Megan Downes: Danny and I have worked together for many years, originally brought together by traditional/innovative music and dance company Footworks Percussive Dance Ensemble when I joined in 1995. Around 2002, Music Director Mark Schatz called Danny in to play with him and Jon “Baltimore Johnny” Glik. Footworks was still performing dates with a concert show they developed in 2001, Tim O’Brien and The Crossing, but was moving on to build a wholly new production with Washington D.C.’s StepAfrika! called SoulMates. Danny and I have also worked together onstage with James Leva and Al Tharp in Purgatory Mountain, and with the Furnace Mountain band.
PS: So, with everything going on this memorial day weekend, tell us why we need to make one of the concerts or workshops!
MD: Danny, David and Nate play together with a sense of timing and a sense of humor born of deep familiarity and kinship. Their individual skills are unparalleled, and it’s fun to see them interact. The music workshops are an unusual opportunity to spend an hour or two with musicians who have spent their entire lives playing music at every opportunity. Their craft has been honed as they’ve taken bluegrass to new levels onstage, or by the campfire, or playing oldtime tunes with the family, and woodshedding constantly because they can’t leave the instrument aside. Not all traditional musicians are good at breaking down what they do, but Danny and Nate are well-loved as teachers. Nate will play for the flatfoot workshop as well, so folks can have a good time trying out their feet as rhythm instruments.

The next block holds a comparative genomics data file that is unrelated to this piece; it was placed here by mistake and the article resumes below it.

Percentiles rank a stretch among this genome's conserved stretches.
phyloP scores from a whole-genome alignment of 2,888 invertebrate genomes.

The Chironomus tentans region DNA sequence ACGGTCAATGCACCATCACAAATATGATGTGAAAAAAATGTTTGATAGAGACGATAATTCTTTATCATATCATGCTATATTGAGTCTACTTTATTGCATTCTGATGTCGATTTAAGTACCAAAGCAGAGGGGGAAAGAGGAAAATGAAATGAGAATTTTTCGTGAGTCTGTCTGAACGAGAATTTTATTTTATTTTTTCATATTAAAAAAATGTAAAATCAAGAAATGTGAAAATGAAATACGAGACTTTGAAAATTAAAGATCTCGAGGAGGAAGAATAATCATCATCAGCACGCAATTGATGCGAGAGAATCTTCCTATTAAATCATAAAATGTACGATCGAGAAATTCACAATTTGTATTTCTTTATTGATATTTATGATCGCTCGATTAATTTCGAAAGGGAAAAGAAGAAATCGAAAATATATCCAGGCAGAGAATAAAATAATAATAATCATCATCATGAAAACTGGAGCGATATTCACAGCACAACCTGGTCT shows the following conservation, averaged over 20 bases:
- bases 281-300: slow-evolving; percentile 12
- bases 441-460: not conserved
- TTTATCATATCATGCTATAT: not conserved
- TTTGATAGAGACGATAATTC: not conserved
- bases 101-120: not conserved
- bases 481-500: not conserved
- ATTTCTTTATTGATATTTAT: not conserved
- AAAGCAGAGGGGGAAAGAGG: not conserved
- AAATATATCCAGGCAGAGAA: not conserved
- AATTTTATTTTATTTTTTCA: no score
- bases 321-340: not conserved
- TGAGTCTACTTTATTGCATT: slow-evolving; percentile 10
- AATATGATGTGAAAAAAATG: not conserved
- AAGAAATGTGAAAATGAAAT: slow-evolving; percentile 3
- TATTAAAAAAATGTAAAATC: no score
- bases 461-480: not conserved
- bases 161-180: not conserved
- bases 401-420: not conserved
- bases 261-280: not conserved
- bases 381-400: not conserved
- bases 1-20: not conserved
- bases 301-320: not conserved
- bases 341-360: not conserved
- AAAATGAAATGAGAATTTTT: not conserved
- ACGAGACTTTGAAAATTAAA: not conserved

PS: Finally, a CD? Why the need for music recorded specifically for dance?
DM: Danny, Nate and David recorded some traditional tunes for Megan to play in flatfooting class every week. Those tracks quickly became “Dance Tunes for the City Stompers”, released on CD so that the musicians and dancers in our community would have tunes to play along with at home. The CD package tells you what key the tunes are in and what the tempo range is. You can practice all the new rhythm skills you learn in music and dance class. The tunes are a collection of oldtime standards and other favorites played at varying speeds.
This CD will be available for the Friday, Saturday and Sunday events.
Take a look at the list of events for this Memorial Day weekend and put them on your calendar. This festival is one not to miss!
Wednesday, May 25th
9:00 pm to midnight
Hoedown at Jimmy’s No. 43 in the East Village - 43 East 7th Street
Live music by Danny, Nate and David for squares and stomping!
No cover, just buy a drink to thank Jimmy’s No. 43, a long-standing friend of the arts.
Friday, May 27th
Flatfooting class with the City Stompers taught by Megan Downes with live music from Nate Leath,
David & Danny Knicely at Chelsea Studios - 151 West 26th Street, Manhattan.
Register at citystompers.org
Saturday, May 28th
Concert by Danny, Nate, David and Megan with special guests City Stompers at Jalopy Theatre and
School of Music - 315 Columbia Street, Red Hook, Brooklyn
Square Dance & Open Jam at Jalopy
All dances called by Megan Downes, no experience necessary!
Sunday, May 29th
Workshops at Jalopy Theatre & School of Music - 315 Columbia Street, Red Hook, Brooklyn
Oldtime Rhythm Guitar & Bass workshop with David & Danny Knicely
Oldtime & Bluegrass Fiddle workshop with Nate Leath
Bluegrass Mandolin workshop: Danny Knicely’s Hot Licks & Cheap Tricks
Flatfooting workshop with Megan Downes & Nate Leath
Free Open Jam
For more information, feel free to contact City Stompers at the phone or e-mail below:
Daniela Muhling - (347) 926-3264
Go to jalopy.biz for ticketing